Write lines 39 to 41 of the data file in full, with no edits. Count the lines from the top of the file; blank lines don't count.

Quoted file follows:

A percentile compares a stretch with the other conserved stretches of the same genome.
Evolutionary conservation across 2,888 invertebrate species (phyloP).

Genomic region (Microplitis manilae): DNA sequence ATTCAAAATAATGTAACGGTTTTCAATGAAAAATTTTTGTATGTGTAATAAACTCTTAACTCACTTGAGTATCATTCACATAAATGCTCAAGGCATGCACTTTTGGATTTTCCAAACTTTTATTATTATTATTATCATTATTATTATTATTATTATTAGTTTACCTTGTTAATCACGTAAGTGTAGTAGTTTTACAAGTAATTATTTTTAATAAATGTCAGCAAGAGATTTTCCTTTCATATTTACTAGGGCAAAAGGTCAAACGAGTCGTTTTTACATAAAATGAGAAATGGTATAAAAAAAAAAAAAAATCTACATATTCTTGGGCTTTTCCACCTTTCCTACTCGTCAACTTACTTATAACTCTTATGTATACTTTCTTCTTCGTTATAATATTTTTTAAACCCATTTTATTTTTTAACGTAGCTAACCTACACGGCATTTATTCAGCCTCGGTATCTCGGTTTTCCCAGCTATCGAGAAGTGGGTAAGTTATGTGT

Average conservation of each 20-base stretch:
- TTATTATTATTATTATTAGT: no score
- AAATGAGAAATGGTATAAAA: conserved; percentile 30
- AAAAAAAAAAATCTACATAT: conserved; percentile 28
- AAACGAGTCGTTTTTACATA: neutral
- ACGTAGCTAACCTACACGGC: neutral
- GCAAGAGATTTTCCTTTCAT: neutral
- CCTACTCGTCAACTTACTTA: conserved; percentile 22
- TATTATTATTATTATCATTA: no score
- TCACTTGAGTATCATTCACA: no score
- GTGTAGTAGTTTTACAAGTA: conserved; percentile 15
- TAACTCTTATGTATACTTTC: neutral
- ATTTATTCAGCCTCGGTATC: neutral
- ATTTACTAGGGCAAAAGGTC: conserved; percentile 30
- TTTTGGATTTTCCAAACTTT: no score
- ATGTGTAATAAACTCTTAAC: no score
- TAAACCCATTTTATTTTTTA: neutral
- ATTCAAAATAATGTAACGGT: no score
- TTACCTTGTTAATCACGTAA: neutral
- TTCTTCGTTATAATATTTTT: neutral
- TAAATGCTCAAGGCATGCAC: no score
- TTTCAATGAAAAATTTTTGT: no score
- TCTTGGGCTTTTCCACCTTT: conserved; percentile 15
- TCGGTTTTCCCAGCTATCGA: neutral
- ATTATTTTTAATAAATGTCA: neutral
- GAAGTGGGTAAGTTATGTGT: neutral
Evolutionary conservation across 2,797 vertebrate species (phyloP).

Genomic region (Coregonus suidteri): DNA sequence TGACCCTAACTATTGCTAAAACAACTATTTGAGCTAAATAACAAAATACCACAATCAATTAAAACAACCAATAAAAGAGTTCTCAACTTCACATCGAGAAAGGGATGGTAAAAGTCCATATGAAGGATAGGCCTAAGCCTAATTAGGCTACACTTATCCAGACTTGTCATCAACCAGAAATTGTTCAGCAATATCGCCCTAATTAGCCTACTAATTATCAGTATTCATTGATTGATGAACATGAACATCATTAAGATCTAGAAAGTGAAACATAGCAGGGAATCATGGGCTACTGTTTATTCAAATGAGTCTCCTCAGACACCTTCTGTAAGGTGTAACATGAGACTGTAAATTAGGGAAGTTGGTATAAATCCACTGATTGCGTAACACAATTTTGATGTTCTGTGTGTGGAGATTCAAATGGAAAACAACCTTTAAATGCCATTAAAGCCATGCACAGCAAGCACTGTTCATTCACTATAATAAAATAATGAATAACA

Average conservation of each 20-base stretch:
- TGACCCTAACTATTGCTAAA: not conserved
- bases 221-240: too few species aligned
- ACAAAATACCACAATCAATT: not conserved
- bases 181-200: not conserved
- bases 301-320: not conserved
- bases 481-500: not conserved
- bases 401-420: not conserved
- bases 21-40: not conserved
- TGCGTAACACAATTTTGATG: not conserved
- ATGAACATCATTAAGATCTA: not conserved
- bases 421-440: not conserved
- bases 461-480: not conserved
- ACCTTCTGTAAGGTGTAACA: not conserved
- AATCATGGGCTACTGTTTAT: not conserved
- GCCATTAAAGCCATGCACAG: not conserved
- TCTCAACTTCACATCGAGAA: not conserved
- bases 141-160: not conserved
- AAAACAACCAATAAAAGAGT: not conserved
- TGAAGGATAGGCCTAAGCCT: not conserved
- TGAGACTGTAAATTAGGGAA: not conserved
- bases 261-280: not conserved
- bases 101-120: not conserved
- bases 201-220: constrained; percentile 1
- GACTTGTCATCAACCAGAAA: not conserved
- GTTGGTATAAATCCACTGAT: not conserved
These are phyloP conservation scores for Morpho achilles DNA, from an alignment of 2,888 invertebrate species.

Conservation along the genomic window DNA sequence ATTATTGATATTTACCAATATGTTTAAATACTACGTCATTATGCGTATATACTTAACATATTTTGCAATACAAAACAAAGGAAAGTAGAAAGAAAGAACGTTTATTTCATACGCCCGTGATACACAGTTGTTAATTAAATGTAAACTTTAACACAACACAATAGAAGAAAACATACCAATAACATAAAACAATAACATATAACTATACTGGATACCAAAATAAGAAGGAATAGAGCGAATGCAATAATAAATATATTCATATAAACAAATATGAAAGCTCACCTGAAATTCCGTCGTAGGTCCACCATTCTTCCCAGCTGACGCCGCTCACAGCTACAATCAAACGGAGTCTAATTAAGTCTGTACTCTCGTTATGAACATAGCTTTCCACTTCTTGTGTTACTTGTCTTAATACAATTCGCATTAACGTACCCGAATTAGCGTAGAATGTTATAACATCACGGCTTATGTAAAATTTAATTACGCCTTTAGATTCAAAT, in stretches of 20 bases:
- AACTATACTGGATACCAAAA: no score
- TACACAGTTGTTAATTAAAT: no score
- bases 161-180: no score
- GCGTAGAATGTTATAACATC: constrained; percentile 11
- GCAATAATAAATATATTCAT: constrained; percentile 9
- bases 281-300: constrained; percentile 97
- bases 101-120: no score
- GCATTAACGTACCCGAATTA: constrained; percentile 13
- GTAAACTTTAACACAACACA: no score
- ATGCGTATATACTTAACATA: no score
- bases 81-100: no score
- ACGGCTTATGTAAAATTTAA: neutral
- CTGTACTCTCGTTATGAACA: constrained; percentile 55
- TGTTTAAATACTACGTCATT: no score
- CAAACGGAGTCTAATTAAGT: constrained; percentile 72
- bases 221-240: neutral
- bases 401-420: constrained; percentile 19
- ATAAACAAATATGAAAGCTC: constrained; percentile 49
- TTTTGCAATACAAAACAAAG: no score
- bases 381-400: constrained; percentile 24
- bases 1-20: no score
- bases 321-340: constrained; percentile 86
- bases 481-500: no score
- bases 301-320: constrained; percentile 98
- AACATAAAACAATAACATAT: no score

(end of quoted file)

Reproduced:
- bases 401-420: not conserved
- bases 21-40: not conserved
- TGCGTAACACAATTTTGATG: not conserved